[Chicago] Web Frameworks?
ianb at colorstudy.com
Fri Aug 17 20:14:30 CEST 2007
You didn't mention testing anywhere in here. Testing!
Massimo Di Pierro wrote:
> Hello everybody,
> as you know I teach web development with Python at DePaul and I would
> like to share my views on Django, Turbogears, Pylons, etc.
> About the database-access API:
> The Django API are better than SQLObjects and SQLAlchemy. They would be
> even better if they could take advantage of the “>=” syntax (like
> SQLObjects) instead of the __gt syntax. SQLAlchemy goes in the wrong
> direction by making life too difficult for the developer. Teaching
> SQLAlchemy would be as difficult as teaching SQL. Storm.Canonical API
> seems even better than Django's API.
> About template languages:
> Kid/Genshi are the best. Students know XML therefore Kid is easy for
> them. Moreover it is the only template language that forces users to use
> write good XML. We teach students that they should use XML for nearly
> all web data exchange therefore Kid is perfect.
> About Urls and Routes:
> I do not like Django urls.py because they go in the direction of
> duplicating information instead of forcing users to follow good
> practice. For example, if I change name to a controller I also need to
> edit urls.py and vice versa; moreover I can have a form action with a
> different name than the name of the corresponding controller. This is
> very confusing to students. CherryPy and RoR instead enforce good
> practice. The ability to match arbitrary URLs should be optional and
> specified at the level of the controller (perhaps with a decorator).
> WSGI and mod_python:
> WSGI is an excellent idea but if it does not work with mod_python it is
> useless today. mod_python is faster, easier to deploy, and does not
> require advanced Apache knowledge. mod_rewrite is difficult and way
> beyond the scope of a typical web development course.
> There is a perfect language for creating forms: HTML+CSS! Students know
> how to do it. Widgets add too much structure and will never be as
> flexible as HTML+CSS. WebHelpers are the best way to go. Pylons has them
> but they are not well documented and therefore unusable. WebHelpers
> (although this should not be a replacement for server-side validation).
> Pylons seems to be better than Django and Django is better than
> Turbogears (CherryPy).
> Anyway, there should not be a debug ON/OFF setting. There should be a
> standard error page that allows login as administrator. If administrator
> is logged in he/she can see the debug information. If a user gets an
> error page, the error should be logged and the administrator should be
> Django Generic Views, Turbogears Identity, etc.:
> Django generic views are useful and so are Turbogears identity and
> registration but, these are optional features. They should be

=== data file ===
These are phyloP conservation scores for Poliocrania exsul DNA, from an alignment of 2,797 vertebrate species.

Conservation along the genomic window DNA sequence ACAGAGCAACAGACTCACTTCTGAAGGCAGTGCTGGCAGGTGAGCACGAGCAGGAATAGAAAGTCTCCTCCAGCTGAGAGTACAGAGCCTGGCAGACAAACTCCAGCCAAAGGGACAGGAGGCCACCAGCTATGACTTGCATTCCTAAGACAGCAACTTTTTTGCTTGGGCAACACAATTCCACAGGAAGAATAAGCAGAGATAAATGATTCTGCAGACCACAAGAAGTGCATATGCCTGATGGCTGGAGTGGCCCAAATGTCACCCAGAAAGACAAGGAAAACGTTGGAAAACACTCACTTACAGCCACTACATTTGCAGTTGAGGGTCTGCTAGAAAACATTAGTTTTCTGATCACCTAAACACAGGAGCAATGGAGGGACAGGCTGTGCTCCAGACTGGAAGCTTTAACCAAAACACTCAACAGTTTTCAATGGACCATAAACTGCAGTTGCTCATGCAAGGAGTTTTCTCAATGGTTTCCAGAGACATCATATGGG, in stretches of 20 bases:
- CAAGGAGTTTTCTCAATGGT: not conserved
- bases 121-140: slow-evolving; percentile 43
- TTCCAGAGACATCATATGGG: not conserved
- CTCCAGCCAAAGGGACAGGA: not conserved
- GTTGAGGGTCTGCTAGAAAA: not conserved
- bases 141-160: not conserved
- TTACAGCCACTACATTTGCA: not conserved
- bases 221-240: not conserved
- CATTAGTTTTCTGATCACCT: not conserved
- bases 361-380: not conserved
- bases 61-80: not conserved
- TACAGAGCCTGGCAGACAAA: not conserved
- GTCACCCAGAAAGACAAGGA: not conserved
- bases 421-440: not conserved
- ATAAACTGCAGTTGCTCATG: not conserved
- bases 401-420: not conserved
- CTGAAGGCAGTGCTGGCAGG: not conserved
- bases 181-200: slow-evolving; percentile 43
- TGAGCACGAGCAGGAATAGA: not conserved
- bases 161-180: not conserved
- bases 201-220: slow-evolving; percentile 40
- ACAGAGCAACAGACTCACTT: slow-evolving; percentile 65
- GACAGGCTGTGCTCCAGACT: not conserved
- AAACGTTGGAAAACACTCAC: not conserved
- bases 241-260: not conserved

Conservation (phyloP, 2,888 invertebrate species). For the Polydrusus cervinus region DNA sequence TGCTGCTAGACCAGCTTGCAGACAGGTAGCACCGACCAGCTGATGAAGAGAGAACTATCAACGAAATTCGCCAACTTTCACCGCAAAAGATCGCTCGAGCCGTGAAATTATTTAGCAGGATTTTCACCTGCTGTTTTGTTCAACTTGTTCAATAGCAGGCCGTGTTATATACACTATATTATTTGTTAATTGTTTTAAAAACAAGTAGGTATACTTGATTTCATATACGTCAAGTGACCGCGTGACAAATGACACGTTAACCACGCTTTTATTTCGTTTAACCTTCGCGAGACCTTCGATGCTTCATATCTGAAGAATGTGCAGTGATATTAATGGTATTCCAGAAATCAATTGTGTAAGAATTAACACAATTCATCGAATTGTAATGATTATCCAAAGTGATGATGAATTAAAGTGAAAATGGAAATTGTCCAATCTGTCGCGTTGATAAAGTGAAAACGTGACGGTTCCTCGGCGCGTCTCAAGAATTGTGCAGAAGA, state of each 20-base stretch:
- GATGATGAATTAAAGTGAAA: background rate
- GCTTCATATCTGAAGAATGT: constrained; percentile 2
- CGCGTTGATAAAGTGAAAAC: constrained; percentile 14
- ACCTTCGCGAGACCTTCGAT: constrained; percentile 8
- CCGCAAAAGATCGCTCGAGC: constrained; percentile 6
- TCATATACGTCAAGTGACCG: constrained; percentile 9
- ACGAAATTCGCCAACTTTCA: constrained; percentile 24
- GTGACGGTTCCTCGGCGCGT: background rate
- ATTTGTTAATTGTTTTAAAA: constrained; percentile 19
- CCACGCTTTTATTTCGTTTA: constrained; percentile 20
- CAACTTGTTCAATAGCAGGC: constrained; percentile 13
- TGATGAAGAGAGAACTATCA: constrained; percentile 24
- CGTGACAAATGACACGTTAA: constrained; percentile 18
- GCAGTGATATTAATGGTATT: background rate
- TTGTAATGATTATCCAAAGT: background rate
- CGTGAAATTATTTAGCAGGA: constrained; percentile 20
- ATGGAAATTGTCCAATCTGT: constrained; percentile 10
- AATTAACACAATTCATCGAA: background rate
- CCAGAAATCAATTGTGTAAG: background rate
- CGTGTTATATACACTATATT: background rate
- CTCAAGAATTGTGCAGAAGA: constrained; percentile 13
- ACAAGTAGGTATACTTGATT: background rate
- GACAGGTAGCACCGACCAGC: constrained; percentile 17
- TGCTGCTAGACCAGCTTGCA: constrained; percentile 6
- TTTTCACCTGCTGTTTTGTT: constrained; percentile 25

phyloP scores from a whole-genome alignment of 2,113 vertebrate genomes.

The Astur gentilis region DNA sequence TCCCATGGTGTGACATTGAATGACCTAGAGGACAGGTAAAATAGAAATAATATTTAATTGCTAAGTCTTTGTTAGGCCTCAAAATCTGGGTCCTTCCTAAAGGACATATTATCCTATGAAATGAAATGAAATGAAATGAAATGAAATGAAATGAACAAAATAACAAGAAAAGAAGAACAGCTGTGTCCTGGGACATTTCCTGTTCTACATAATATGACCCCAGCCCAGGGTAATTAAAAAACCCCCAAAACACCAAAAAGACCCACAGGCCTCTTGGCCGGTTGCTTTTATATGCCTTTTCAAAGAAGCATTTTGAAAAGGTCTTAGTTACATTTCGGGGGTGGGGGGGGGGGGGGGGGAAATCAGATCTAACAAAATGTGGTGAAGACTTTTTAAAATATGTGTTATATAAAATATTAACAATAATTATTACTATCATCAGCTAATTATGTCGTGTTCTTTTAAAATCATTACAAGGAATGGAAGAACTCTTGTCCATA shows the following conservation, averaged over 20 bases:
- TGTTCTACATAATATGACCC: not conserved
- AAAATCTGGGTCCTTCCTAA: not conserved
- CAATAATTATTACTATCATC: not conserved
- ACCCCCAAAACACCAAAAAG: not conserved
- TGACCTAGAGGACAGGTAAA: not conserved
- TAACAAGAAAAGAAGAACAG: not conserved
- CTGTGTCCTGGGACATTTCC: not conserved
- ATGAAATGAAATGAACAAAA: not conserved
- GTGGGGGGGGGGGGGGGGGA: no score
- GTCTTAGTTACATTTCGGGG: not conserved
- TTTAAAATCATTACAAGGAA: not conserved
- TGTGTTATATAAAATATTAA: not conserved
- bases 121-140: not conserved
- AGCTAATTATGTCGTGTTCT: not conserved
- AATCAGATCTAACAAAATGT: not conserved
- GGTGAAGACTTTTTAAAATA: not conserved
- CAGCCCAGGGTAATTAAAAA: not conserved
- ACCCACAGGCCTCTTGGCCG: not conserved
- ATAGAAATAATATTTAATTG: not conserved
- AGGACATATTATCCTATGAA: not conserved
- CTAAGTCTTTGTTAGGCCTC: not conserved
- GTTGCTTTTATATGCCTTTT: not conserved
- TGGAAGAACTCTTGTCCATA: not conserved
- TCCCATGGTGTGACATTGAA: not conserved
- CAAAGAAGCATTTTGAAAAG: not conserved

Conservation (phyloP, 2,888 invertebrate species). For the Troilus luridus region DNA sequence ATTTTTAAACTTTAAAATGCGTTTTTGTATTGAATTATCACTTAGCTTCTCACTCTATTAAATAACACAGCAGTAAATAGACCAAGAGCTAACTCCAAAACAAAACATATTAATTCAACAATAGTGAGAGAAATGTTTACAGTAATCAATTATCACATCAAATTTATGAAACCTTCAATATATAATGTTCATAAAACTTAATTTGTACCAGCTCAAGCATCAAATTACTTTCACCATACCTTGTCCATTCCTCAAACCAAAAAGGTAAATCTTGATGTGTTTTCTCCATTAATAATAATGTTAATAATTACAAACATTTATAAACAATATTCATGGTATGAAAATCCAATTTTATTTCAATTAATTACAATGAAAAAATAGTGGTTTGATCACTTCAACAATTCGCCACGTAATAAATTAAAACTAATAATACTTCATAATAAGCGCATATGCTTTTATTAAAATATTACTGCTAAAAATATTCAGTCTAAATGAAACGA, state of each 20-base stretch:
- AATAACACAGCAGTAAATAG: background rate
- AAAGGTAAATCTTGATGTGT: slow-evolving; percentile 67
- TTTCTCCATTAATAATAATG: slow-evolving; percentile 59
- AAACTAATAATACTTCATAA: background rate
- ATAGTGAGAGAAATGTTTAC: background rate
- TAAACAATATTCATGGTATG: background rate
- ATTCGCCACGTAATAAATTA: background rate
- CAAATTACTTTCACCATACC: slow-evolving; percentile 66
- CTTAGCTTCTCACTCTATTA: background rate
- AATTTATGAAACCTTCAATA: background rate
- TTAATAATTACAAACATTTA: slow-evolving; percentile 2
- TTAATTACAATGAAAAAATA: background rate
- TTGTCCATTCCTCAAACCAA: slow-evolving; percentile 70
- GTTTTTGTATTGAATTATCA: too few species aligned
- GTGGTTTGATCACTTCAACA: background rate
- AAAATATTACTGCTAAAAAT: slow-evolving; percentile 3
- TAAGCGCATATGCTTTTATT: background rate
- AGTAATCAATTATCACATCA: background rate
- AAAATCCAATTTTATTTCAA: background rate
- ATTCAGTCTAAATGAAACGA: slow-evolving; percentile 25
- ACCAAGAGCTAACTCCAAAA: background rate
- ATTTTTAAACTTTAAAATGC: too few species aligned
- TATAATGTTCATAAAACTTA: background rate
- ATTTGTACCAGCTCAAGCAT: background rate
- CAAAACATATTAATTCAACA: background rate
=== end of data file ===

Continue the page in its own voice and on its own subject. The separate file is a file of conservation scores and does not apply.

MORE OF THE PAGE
> implemented as a set of advanced API to be used inside the controller.
> Otherwise there is too much magic going on.
> General design issues:
> There should be a single configuration file for the database (that
> defaults to SQLlite) and for email settings, like in TurboGears.
> Sessions should always be on and should always be file based.
> Page caching a la Django is a good idea and should be available as an
> optional feature via decorators.
> There should be a small set of core API accessible via a single module.
> Django, for example, has too many modules and remembering which contains
> what is a major task.
> The bottom line:
> There is too much choice in the world of Pyhon web frameworks (and too
> many of them are 0.x) and this prevent us from making the case for each
> one of them against the Java dinosaur frameworks.
> I have to teach this stuff therefore I can help the Python community to
> market their products. So far I have only covered Django in my classes
> because it is the only stable one and I was able to get the United
> Nations to use it. Nevertheless I am still waiting for the community
> come up with a real J2EE killer.
> What I encourage you to do:
> 1) Keep in mind that too much choice is bad, not good
> 2) Do not reinvent the wheel
> 3) Keep the API stable, work on improving implementation and documentation
> 4) Have one person in change of usability and one in charge of security
> 5) Focus on a single framework (I suggest Pylons + Genshi + WebHelpers +
> Django or Canonical ORM) that works with mod_python, defaults to SQLlite
> and has sessions on by default. You already have all the pieces... just
> put package them well.
> 6) Make sure the ORM works with Oracle
> 7) Write API for Generic View, Login/Logout and Registration
> 8) Write documentation...
> 9) Write documentation...
> 10) Write documentation...
> You make this and I guarantee it will be used in a course at DePaul in
> the winter quarter.
Ian Bicking : ianb at colorstudy.com : http://blog.ianbicking.org
: Write code, do good : http://topp.openplans.org/careers
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